Greece debt crisis: EU leaders hold critical summit




Greece debt crisis: EU leaders hold critical summit


Greece faces a critical 24 hours as European leaders hold an emergency summit that could break the deadlock around the country’s debt crisis.

Greek PM Alexis Tsipras said he hoped Greece would “return to growth within the eurozone”.

But European ministers have said there is still no basis for making a decision for aid for Greece on Monday.

On Sunday, Mr Tsipras set out new proposals to try to prevent a default on a €1.6bn (£1.1bn) IMF loan.

But he has ruled out pension cuts, higher power rates, and an excessive budget surplus.


Greek debt talks: Main sticking points

  • Greece will not accept cuts to pension payments or public sector wages, saying two-thirds of pensioners are either below or near the poverty line
  • International creditors want pension spending cut by 1% of GDP – it accounts for 16% of Greek GDP. They say they want to target early retirement not lower-income pensioners
  • EU officials say Greece has agreed to budget surplus targets of 1% of GDP this year, followed by 2% in 2016 and 3.5% by 2018. Greece says nothing is agreed until everything is agreed
  • Creditors also want a wider VAT base; Greece says it will not allow extra VAT on medicines or electricity bills
  • Greece complains creditors focus on increasing taxes instead of cracking down on tax evasion; IMF is concerned Athens is not offering credible reforms

But on Monday Germany’s Finance Minister Wolfgang Schaeuble said there were “no substantial proposals” from Greece.

Arriving for the summit, he told reporters he had nt seen anything new from Greece so far and “without anything new, there is nothing for the ministers to prepare for their leaders”.

The head of the group of eurozone finance ministers, Jeroen Dijsselbloem of the Netherlands, said it would be “impossible to have a final assessment” as the Greek proposals were very recent, but they would “hopefully [form] the basis for final talks”.

Finnish Foreign Minister Alexander Stubb said he did not see a deal being reached on Monday. “We have wasted a lot of air miles, both on the finance ministers’ side and on the prime ministers’ side,” he said.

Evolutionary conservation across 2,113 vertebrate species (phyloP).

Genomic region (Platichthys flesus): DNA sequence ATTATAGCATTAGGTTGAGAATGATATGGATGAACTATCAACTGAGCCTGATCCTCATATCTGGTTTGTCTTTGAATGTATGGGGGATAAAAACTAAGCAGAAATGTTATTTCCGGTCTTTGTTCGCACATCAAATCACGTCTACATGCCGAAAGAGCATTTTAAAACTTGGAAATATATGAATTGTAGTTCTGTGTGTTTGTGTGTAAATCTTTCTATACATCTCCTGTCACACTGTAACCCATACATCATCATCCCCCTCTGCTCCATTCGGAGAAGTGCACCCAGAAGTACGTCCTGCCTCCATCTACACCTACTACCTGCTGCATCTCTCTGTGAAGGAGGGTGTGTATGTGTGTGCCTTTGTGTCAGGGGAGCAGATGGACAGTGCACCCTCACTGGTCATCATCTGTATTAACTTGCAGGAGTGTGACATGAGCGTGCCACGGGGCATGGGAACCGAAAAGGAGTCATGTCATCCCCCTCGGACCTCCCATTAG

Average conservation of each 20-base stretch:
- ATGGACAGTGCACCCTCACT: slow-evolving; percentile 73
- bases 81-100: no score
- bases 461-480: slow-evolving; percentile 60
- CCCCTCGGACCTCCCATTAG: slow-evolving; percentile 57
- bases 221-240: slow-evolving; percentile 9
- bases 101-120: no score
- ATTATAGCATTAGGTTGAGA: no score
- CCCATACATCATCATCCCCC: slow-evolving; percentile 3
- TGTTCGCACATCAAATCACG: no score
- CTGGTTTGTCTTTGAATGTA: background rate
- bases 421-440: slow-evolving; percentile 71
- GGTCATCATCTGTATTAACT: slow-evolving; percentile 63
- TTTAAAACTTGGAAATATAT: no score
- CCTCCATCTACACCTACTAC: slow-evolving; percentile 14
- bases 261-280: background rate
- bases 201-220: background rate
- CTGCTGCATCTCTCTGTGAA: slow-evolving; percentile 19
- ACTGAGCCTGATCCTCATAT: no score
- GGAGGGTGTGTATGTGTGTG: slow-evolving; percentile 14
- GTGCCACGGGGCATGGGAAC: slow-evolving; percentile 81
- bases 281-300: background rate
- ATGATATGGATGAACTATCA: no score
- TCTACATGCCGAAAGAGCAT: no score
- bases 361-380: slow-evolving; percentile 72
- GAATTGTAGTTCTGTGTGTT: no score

Greece must repay the loan by the end of June or risk crashing out of the single currency and possibly the EU.

Talks have been in deadlock for five months. The European Commission, the IMF and the European Central Bank (ECB) are unwilling to unlock the final €7.2bn tranche of bailout funds until Greece agrees to economic reforms.

Business live: Latest from Greece

Stock markets rise on hopes of deal


Analysis – Robert Peston, BBC economics editor

If deposit withdrawals continue at the current pace, Greek banks will soon exhaust eligible assets they can pledge to the Bank of Greece for cash under the Emergency Liquidity Assistance (ELA) scheme.

Even before that, the European Central Bank could turn off the ELA drip feed – because it is forbidden to allow the Bank of Greece to lend to insolvent banks.

If Greece’s bailout talks collapse, it would be hard for the ECB to maintain the fiction that the Greek banking system is solvent – given that the value of a big chunk of banks’ assets depends on the solvency of the Greek state.

So the ECB would have to take the banks off life support.

And the Greek authorities would have no realistic option but to impose capital controls, or restrictions on how much cash can be withdrawn by customers from the banks.

Read more from Robert


Prime Minister Tsipras is meeting the heads of Greece’s three international creditors in Brussels, ahead of his talks with the leaders of 18 other eurozone nations.

Mr Tsipras’ offer on Sunday of a reforms package to the leaders of Germany, France and the European Commission is seen by some as a sign the Greek government is willing to make concessions.

The proposals, which Mr Tsipras described as “mutually beneficial”, were adopted at an emergency meeting of the Greek cabinet – though details have yet to be revealed.


Why all the focus on Monday?

The deadline for Greece to pay back a slice of its loan is 30 June – so why the panic to get things resolved by 22 June?

The simple answer is time.

Just agreeing a deal and arranging how the money is transferred is a complicated affair – one that could not be finalised with hours to go.

A separate European Council summit is scheduled for Thursday and Friday, and its agenda is packed.

In theory, if no deal is struck on Monday, there is still a week to get things resolved.

What’s behind the crisis?

Greek banks opened as normal on Monday

On Monday, the ECB again increased the amount of emergency credit it allows Greek banks to draw on to remain afloat, and may renew the increase in coming days if necessary, banking officials said.

It approved an emergency loan on Friday.

Greek savers have withdrawn billions of euros in recent days, putting the banking system under intense pressure.

Withdrawals between last Monday and Friday reportedly reached about €4.2bn, representing about 3% of household and corporate deposits held by Greek banks at the end of April.

But Greek banks opened as normal on Monday following the ECB loan.


Greece – deal or no deal?

  • Option 1 – No deal: Greece defaults on IMF and ECB repayments; ECB pulls plug on emergency bank assistance leading to run on Greek banks, capital controls and potential Grexit
  • Option 2 – Greece agrees reform deal with creditors at last minute and avoids default, staying in euro
  • Option 3 – No deal reached but both sides paper over cracks and Greece stays in euro for now

Hewitt: The weight of history

Cars and shoe boxes: Greeks cope with an economic crisis

Peston: Is there any way Greece can avoid default??

Walker: The options for Greece

What impact would Grexit have on UK?